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    How to Sterilise Jam Jars

    The simplest method using your oven!

    I can’t be the only person who used to find recipes that casually stated ‘pour into sterilized jars’ a little bit annoying. What if you’re not a seasoned pro of a jam-maker, and therefore have no idea how to sterilize jars? It makes the whole thing sound oddly clinical, like ‘sterilized jars’ are something you could buy ready-sealed, in the fashion of needles and plasters, just awaiting the receipt of your glorious ladlefuls of jam.

    So, to clear up any mystery, here’s a handy guide on how to sterilize jam jars (not just for jam, of course – this works for chutney, relish, pickles, preserves…anything else you might want to store away for a few months). There are a few methods out there, including running the jars and lids through the dishwasher, but I find this a bit impractical: you don’t really want to stick the dishwasher on for a handful of jars, if there’s no other washing up to be done. It seems a waste of water. Plus you then have to be very accurate with your timings, ensuring the dishwasher is ready by the time your jam is, and jam readiness is not always an easy thing to predict.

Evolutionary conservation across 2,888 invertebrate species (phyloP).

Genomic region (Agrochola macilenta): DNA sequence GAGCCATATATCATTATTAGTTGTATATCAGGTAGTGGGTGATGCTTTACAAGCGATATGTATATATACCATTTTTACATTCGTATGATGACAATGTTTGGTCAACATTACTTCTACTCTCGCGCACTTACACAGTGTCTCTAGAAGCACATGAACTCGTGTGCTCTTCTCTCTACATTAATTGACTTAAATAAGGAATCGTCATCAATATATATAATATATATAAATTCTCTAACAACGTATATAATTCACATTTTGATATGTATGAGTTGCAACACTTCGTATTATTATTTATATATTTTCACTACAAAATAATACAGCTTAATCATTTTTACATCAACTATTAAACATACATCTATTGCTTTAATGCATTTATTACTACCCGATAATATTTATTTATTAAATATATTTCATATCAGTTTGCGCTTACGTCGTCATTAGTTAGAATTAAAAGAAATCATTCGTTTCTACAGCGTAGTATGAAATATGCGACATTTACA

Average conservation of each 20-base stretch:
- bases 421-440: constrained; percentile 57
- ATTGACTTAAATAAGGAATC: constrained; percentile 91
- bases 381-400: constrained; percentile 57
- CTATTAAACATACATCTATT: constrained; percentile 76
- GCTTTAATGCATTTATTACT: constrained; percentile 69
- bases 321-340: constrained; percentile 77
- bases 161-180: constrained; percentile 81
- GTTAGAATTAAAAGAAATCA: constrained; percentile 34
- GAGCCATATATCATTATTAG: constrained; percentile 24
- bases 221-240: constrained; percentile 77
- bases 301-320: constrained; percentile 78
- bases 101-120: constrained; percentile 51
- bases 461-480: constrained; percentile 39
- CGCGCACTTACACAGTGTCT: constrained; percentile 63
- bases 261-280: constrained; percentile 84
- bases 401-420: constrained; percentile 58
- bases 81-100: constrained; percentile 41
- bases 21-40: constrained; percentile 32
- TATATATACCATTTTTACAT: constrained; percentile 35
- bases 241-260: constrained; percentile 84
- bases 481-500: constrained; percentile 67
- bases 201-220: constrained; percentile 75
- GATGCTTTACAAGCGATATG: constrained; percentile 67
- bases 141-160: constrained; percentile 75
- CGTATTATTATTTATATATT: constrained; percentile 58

This is the method I find the most practical and the easiest.

    You will need:

    • Jam jars and matching lids
    • Washing up liquid and hot water
    • An oven

     

    Pre-heat the oven to 120C.

    Fill a sink or washing up bowl with hot, soapy water. Thoroughly scrub the jam jars and lids.

     

     

    Put the jam jars upside down on a rack in the oven – make sure they’re not touching. Leave them here for at least 30 minutes.

     

     

    For the last 10 minutes, add the lids, upside down, on a shelf below the jars.

     

     

    As I said, predicting the exact readiness of your jam isn’t always easy. Luckily you can leave the sterilized jars in the oven for a little while after they’re sterilized, with the oven turned off – just don’t open the door.

    Only remove the jars from the oven when you’re ready to pot the jam, so that they’re still hot. Don’t forget to use oven gloves, and put the jars on a wooden or plastic chopping board as you’re putting the jam in.

     

     

    Put on the lids while the jam is still hot, then screw them really tightly shut once the jam has cooled enough for you to touch the jars.

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